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Sporulation and dispersal of the biological control agent Aspergillus flavus AF36 under field conditions in nut crops in California

Ramon Jaime: University of California, Davis/Kearney Agricultural Research and Extension Center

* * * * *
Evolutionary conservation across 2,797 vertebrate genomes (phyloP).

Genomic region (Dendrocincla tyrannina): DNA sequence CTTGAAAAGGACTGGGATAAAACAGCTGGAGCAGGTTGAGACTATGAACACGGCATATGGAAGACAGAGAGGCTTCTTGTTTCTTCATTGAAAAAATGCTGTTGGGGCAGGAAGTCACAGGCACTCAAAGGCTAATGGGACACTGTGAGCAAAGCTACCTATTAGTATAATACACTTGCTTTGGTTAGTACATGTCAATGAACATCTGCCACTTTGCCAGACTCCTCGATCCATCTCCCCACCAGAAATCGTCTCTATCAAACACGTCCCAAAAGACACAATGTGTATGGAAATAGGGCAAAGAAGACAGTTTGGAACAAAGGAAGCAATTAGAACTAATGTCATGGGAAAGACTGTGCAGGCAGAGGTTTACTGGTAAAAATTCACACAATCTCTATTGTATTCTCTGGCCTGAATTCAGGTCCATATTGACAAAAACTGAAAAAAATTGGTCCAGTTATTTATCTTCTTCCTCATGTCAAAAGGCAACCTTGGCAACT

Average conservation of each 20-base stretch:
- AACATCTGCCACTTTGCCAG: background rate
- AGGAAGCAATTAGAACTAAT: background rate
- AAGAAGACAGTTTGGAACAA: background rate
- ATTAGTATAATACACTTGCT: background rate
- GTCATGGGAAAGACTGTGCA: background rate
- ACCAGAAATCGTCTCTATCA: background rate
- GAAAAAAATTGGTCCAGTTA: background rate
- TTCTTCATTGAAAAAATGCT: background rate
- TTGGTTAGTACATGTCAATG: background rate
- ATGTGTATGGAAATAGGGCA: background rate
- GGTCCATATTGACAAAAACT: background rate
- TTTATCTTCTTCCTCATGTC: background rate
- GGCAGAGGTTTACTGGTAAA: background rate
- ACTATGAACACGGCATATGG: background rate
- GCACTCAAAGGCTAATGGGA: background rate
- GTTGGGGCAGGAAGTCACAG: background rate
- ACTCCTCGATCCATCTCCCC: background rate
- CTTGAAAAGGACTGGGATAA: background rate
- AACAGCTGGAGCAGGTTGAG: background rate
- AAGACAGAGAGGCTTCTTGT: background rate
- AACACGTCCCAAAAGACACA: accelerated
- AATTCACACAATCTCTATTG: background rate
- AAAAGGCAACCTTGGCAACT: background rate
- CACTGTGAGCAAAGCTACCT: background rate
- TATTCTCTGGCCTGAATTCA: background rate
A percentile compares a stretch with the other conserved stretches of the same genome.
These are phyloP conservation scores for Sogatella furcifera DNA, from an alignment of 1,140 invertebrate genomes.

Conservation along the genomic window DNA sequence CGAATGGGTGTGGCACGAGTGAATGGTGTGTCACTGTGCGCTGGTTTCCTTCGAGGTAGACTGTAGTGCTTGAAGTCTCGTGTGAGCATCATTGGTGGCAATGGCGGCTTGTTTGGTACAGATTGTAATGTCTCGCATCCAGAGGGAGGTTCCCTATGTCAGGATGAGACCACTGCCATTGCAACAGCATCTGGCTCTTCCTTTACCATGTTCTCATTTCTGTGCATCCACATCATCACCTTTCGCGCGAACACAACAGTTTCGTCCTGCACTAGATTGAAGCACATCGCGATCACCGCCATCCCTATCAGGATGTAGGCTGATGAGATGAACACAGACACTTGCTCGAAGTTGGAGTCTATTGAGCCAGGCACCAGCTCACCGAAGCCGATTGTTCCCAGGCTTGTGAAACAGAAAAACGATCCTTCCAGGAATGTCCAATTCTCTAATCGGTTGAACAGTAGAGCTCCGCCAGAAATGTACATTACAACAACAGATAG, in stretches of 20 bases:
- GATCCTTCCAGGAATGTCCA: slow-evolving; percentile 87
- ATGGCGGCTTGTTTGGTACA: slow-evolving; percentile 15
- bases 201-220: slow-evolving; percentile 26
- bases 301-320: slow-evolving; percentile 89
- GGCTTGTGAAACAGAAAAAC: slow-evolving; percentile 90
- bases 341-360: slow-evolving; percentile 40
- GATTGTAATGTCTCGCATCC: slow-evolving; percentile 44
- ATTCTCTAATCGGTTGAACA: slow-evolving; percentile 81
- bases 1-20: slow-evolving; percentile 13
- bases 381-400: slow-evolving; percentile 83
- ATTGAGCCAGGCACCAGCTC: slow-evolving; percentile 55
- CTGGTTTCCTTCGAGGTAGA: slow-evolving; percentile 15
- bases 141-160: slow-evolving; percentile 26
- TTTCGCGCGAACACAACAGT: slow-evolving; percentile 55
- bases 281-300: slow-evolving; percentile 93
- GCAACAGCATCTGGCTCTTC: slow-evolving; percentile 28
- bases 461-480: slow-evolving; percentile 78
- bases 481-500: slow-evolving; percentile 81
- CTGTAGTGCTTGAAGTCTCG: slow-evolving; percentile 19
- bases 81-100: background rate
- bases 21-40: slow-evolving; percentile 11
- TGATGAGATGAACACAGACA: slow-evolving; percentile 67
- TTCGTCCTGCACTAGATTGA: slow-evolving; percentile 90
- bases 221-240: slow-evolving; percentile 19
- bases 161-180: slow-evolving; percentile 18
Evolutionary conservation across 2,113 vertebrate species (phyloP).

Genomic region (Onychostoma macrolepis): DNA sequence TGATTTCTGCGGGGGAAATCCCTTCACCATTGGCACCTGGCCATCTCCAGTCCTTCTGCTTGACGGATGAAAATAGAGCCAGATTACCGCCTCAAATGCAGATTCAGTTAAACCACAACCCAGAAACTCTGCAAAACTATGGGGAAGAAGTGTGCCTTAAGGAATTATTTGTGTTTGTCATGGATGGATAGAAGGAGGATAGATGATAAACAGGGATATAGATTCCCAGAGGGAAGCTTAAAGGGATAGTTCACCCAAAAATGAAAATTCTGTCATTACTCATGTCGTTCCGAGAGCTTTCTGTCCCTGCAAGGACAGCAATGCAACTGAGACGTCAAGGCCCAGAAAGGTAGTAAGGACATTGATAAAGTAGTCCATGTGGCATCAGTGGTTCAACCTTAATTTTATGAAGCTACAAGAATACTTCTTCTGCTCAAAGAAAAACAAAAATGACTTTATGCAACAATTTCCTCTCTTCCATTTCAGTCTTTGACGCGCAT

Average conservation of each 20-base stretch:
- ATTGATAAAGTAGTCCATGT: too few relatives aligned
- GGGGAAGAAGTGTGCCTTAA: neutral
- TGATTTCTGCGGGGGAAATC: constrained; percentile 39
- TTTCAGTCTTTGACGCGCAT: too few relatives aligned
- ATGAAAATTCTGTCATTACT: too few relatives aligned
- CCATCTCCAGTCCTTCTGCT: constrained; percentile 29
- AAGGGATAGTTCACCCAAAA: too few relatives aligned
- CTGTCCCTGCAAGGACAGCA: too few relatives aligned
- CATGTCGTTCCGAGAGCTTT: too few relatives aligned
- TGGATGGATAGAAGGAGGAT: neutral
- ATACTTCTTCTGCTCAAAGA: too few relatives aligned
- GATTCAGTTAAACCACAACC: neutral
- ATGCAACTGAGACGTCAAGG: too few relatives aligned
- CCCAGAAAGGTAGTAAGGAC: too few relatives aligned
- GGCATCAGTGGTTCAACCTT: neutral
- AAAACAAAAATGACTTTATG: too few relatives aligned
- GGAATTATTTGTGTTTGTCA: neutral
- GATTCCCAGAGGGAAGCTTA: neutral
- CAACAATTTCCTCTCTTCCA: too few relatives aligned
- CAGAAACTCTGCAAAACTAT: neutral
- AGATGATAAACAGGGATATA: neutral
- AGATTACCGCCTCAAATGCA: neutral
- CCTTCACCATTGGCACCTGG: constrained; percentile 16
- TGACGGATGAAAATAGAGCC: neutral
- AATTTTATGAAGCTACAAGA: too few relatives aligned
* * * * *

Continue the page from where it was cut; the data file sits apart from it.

<div>Aflatoxins, produced by <em>Aspergillus </em>section<em> Flavi</em>, are potent natural carcinogens and widely regulated in foods and feeds. California nut crops are occasionally contaminated with aflatoxins. The biocontrol based on atoxigenic strains of <em>A. flavus</em> is a proven method to reduce aflatoxin contamination in crops and is approved for use in nut crops in California. However, a significant portion of treatments may not be fully successful due to poor sporulation or loss of the product. To optimize biocontrol treatments in nut crops, information about the epidemiology of the atoxigenic strain is essential. The objectives of present studies were to describe the behavior of the biocontrol agent and determine optimal conditions for sporulation and dispersal in orchards. The dispersal of the fungus across vertical and lateral dimensions from the source was studied and results indicate that the fungus successfully spreads upwards and laterally, but the rate of dispersal was exponentially inverse to both height and distance. Rapid sporulation of the product is required to avoid product loss and for optimal dispersal. Our results also indicate that the product has optimal sporulation at a soil water content between 13 and 18%. Product under suboptimal conditions had delayed sporulation and was exposed to arthropod predation (<em>Oniscidea</em> spp. and ants), while on soils with excess water content it decayed. This information is useful to optimize biocontrol treatments in nut crops.</div>